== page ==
“A lot of the songs are a fusion of several different stories,” she says. “It’s not necessarily having a [romantic] feeling for your friend. It can be that your best friend is in a relationship and they’re not spending as much time with you and you having that sense of jealousy.”

Crushing wistfulness

Parks, whose real name is Anaïs Marinho, was still at school when she signed with Transgressive Records, the London label that also worked with Julia Jacklin, Let’s Eat Grandma and Songhoy Blues. She chose Arlo Parks as a stage name because of the melancholy sensibility of the “oh” sound – a trick picked up from Frank Ocean and King Krule.

A crushing wistfulness was similarly a feature of her debut EP, Super Sad Generation, released in April 2019. “When did we get so skinny/ Start doing ketamine on weekends... We’re trying to keep our friends from death,” she sang on the title track. Twitter soon anointed her the voice of Gen Z.

One of the things I love about teenagers and people in their 20s – they're standing up for what they believe in

As she introduced herself to the world, there was never a question of not being open about her queerness, she says. As a Gen Z-er, being someone other than her truest self would have been an anathema.

“It was very much a sense of wanting to be who I am from the get-go,” she says. “A lot of people have told me that my openness has inspired them to feel more comfortable with themselves. For me, it was something I never thought about too much. There is definitely a tendency to put people in boxes. I wanted from the beginning to be open about it. So that it wouldn’t be a massive exposure down the line if I did speak about it in the future. I’m pretty honest in my songs.”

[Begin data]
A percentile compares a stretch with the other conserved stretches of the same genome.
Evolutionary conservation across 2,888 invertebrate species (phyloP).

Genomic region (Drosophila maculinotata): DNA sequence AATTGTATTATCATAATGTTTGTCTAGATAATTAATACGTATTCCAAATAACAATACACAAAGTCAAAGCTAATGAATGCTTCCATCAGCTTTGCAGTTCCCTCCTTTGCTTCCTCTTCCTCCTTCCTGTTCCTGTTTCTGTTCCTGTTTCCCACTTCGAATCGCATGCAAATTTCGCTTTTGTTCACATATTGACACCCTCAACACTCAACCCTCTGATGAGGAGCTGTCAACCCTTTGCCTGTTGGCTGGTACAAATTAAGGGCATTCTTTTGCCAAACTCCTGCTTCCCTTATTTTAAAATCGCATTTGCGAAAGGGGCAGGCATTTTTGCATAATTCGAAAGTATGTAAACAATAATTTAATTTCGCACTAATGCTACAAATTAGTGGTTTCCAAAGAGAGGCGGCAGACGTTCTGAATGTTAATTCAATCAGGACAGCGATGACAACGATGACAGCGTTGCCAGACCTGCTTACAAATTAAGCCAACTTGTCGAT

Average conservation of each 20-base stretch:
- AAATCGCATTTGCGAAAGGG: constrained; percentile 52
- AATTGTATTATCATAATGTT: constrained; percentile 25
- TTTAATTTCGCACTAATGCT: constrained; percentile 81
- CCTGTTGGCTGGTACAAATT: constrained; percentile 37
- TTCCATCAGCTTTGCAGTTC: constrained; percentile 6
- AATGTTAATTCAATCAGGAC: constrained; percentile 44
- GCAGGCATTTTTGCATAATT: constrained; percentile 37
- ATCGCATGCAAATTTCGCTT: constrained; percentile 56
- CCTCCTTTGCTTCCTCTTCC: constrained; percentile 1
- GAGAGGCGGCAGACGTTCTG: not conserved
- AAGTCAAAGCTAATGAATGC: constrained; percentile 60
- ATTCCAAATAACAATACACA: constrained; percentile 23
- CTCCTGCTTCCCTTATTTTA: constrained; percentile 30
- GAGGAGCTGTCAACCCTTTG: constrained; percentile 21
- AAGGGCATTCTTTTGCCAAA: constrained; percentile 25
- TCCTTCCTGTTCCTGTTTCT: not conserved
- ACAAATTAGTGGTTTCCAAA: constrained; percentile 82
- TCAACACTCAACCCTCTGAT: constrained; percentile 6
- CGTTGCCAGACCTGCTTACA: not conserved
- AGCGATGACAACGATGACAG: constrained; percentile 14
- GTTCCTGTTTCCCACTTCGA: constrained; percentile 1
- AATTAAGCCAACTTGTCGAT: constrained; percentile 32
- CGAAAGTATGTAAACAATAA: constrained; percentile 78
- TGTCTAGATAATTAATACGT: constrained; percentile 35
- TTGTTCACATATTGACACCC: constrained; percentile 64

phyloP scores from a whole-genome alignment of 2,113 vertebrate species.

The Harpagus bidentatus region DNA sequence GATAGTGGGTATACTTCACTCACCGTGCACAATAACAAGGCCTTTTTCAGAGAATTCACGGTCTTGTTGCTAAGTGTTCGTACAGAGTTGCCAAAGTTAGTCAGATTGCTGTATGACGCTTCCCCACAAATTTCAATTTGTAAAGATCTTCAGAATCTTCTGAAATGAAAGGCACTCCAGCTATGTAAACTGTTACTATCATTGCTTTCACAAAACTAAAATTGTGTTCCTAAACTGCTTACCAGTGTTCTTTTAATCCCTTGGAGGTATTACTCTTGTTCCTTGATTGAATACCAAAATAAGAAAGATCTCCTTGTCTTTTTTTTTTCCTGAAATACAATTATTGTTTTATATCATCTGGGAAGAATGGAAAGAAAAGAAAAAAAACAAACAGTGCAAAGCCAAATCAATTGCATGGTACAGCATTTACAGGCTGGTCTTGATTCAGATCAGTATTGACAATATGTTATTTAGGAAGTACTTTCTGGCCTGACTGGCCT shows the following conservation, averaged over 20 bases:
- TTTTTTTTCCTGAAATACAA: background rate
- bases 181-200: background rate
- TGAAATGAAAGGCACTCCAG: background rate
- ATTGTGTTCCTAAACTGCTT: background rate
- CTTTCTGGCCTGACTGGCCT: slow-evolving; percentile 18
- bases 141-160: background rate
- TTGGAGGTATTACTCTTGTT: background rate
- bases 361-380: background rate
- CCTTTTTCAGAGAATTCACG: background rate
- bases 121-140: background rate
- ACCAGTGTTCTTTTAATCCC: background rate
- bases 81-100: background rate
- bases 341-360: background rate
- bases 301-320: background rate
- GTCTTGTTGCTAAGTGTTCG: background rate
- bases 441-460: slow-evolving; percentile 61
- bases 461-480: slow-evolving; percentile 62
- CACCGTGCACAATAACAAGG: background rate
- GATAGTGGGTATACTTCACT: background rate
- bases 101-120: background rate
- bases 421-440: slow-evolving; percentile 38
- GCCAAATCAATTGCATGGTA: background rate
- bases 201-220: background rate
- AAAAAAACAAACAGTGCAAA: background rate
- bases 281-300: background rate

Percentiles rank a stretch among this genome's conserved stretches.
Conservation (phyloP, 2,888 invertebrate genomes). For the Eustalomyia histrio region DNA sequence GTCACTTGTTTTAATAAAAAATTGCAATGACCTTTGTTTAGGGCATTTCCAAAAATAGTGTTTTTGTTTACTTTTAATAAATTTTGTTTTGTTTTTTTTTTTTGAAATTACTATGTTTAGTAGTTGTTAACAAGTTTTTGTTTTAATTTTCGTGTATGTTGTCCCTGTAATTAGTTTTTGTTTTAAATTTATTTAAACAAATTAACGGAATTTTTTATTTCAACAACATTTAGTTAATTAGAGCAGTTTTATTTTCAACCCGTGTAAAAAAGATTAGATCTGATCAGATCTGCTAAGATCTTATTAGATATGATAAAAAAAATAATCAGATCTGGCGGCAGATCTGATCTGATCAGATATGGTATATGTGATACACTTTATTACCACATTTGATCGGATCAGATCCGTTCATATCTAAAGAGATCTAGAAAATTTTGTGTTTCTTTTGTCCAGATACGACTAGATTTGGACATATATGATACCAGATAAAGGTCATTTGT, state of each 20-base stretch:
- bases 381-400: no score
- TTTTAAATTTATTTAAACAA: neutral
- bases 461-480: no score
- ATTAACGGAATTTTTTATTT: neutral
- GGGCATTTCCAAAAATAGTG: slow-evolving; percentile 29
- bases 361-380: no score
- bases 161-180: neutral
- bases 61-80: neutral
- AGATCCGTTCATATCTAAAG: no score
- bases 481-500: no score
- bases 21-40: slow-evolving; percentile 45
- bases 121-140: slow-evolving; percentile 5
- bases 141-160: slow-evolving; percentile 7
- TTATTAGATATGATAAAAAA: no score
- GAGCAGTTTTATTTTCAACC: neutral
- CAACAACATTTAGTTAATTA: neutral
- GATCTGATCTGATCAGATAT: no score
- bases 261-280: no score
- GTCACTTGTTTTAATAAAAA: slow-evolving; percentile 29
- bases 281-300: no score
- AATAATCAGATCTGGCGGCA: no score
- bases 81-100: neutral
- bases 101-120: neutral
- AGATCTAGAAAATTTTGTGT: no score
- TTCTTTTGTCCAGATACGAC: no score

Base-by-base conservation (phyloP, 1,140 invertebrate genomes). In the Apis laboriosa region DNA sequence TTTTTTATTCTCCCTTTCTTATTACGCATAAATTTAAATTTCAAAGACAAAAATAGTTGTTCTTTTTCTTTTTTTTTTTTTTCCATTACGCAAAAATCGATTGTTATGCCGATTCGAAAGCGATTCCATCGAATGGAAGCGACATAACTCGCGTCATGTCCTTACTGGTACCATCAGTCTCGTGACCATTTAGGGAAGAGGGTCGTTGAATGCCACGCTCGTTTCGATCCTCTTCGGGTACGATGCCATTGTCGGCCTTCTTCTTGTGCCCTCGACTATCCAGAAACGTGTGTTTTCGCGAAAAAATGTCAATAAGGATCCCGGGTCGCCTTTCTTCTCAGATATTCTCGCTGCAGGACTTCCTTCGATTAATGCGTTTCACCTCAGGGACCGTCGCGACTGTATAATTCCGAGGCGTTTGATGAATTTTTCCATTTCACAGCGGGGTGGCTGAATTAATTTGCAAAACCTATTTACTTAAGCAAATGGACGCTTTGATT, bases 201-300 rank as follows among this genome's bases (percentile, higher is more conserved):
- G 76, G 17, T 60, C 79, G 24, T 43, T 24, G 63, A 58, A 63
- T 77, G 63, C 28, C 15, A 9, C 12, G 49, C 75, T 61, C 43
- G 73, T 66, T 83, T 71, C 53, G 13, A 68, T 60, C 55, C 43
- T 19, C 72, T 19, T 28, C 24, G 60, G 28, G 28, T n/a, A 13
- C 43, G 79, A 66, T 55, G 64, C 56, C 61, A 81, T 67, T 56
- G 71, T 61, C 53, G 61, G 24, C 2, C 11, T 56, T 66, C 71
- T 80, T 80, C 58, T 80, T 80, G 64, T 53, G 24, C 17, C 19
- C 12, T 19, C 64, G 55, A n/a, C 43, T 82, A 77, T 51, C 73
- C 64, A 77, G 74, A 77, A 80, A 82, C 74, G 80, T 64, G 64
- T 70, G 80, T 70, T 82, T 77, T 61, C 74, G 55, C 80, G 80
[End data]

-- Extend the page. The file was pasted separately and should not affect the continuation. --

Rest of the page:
She is honest, too, about the challenges that have shaped her as an artist. The most tragic was the suicide of a friend at school. It’s what motivated Parks to become an ambassador for Calm (Campaign Against Living Miserably), a British charity dedicated to preventing suicide.

“Moments like that shatter and change your perspective on life,” she says. “It ignited something in me. You have one life. It motivated me to spread as much good as I could and to pursue music, to pursue art. It was definitely one of the worst things that ever happened. I try and take something positive and try to use my platform and to share resources.”

This brings us to Black Dog. Depression and the places it can lead was the subject of her early single. More than any other of her tracks, it is the one to which people have responded.

“It’s essentially about a friend of mine who was going through a really difficult time. It was written from the perspective of caring for a friend who was struggling. She’s moved to a more positive place and made a lot of progress. It’s beautiful in a way that something that was difficult for both of us brought joy to a lot of people and made people feel understood. A lot of people said I found the words they couldn’t.”

She looks to the future with a sense of hope and, like the rest of us, is crossing her fingers live music returns soon. Until then, how does she feel about being proclaimed the voice of her generation? Is it a compliment? A burden?

“We’re all individuals in Generation Z,” she says. “One of the things I love about teenagers and people in their 20s – they’re standing up for what they believe in and how they feel and what they feel needs to be changed. I’m optimistic for the future.

“When you think about the young artists making music together, the young painters, the young fashion designers – the future of art is bright.”

Collapsed in Sunbeams is released on January 29th